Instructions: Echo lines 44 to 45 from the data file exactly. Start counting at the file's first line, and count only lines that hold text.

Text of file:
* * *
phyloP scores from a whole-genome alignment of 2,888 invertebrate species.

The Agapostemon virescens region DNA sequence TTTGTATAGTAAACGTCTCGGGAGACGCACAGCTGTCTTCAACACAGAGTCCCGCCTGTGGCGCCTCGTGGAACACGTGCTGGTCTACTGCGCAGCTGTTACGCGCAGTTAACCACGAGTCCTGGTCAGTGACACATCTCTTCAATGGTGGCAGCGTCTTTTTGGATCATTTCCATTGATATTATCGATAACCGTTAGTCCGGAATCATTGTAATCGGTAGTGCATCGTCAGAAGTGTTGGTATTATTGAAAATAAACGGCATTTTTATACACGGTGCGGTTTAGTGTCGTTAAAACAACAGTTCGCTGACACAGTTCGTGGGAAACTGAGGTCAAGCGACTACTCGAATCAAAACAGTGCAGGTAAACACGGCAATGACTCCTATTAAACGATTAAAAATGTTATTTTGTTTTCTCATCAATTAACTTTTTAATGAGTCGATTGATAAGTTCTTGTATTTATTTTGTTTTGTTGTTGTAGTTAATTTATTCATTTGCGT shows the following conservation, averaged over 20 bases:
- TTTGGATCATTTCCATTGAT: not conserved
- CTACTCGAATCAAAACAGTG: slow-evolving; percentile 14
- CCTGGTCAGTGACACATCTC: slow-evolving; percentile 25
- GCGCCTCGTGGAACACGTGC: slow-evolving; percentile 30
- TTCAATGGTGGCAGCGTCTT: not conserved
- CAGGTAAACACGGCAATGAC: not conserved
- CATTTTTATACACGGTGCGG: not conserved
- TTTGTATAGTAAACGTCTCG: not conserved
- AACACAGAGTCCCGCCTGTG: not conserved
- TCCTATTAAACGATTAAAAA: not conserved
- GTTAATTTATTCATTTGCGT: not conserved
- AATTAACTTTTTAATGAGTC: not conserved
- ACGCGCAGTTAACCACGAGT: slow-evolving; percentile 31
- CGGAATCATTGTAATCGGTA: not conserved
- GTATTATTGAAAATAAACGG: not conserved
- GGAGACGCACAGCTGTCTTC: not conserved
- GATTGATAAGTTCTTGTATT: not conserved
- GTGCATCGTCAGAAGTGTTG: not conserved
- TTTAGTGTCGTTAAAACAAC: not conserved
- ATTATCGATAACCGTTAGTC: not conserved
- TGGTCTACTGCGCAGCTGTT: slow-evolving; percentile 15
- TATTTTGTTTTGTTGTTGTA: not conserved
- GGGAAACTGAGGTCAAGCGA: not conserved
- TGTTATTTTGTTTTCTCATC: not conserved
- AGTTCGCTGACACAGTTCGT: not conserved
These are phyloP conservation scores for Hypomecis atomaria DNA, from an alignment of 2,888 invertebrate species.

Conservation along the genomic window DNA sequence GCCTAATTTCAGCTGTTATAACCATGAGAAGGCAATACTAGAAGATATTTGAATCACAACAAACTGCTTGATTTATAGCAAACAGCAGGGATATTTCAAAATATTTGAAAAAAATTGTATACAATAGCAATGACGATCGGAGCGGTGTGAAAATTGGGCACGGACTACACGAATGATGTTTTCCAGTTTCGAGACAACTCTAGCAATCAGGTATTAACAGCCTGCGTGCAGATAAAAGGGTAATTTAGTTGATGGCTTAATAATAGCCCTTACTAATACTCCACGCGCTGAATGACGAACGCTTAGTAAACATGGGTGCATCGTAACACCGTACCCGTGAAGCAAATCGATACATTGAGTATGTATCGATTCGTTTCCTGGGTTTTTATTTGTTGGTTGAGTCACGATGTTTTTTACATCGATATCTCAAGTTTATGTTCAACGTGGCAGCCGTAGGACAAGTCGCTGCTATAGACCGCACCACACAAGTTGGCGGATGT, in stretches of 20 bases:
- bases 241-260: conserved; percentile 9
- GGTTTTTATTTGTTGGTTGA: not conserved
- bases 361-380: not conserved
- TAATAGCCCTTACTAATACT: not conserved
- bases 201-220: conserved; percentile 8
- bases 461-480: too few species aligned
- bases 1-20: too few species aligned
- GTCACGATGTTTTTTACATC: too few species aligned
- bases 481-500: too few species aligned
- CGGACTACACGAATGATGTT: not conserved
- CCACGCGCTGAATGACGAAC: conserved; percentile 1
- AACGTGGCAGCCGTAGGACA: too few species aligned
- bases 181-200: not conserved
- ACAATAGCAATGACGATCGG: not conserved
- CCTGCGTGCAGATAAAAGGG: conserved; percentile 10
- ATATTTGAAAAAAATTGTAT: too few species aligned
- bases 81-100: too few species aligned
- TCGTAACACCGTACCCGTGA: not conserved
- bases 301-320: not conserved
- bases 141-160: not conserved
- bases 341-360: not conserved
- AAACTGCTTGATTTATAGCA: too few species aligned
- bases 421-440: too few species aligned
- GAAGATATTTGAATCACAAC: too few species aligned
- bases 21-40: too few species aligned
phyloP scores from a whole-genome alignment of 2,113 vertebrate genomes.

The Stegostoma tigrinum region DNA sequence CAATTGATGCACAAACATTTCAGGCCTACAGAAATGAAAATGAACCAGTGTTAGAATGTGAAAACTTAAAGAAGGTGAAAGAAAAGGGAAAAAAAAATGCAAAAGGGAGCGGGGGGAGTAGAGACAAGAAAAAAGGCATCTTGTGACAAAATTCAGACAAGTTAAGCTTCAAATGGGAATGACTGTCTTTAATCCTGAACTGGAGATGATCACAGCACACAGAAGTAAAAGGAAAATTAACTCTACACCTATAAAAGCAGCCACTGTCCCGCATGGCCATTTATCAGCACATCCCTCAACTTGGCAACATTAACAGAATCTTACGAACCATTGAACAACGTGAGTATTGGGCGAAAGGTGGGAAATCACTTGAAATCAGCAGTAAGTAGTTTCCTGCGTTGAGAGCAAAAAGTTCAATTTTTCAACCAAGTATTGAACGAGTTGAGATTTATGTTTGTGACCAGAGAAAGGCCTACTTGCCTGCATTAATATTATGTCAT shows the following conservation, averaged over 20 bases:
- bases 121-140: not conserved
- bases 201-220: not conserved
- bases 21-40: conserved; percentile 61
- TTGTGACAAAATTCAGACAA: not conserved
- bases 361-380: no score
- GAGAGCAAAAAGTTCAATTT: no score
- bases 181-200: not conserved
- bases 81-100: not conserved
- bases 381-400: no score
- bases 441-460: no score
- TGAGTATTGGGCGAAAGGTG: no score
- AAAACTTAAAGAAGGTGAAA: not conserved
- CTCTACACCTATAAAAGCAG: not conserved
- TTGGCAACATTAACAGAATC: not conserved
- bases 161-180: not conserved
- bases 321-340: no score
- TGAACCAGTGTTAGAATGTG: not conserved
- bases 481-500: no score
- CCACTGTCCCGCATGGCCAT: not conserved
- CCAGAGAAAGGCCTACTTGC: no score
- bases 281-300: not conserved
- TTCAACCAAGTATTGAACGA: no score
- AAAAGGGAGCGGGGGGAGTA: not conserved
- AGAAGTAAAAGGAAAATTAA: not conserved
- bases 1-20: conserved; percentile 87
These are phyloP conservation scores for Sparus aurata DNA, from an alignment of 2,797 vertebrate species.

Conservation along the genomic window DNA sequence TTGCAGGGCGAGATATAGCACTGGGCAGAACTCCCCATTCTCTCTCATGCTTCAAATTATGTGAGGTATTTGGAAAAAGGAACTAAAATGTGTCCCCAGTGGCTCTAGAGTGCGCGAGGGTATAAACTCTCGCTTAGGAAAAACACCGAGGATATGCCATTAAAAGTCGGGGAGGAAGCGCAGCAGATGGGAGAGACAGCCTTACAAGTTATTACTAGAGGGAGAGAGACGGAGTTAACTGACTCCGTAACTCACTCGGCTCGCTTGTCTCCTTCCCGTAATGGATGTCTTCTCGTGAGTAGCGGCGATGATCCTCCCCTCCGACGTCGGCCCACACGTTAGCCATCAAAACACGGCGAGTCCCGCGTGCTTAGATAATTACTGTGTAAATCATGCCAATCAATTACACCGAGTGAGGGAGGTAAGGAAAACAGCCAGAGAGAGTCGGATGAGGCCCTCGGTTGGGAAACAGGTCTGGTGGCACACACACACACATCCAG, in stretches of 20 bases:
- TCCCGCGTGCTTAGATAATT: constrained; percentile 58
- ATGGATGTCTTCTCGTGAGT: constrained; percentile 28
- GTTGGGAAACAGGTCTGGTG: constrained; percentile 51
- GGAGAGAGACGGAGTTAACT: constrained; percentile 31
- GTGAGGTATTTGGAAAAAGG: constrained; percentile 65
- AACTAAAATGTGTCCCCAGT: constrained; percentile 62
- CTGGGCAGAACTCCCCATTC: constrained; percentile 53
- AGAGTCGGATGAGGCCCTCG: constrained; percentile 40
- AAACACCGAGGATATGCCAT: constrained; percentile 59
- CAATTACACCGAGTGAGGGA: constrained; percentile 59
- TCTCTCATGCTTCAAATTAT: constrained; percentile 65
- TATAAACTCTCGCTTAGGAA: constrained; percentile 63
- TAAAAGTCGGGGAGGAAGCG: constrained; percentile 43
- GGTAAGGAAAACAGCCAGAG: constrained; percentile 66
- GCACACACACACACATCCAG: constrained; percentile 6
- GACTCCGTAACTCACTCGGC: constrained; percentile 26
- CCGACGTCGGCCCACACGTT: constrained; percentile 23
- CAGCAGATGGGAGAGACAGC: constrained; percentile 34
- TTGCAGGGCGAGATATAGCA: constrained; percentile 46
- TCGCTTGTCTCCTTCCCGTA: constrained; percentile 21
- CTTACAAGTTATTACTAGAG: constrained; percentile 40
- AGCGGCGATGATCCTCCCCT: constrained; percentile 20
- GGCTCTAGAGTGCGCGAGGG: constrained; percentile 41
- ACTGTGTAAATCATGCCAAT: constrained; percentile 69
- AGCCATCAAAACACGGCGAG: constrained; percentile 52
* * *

- CCTGCGTGCAGATAAAAGGG: conserved; percentile 10
- ATATTTGAAAAAAATTGTAT: too few species aligned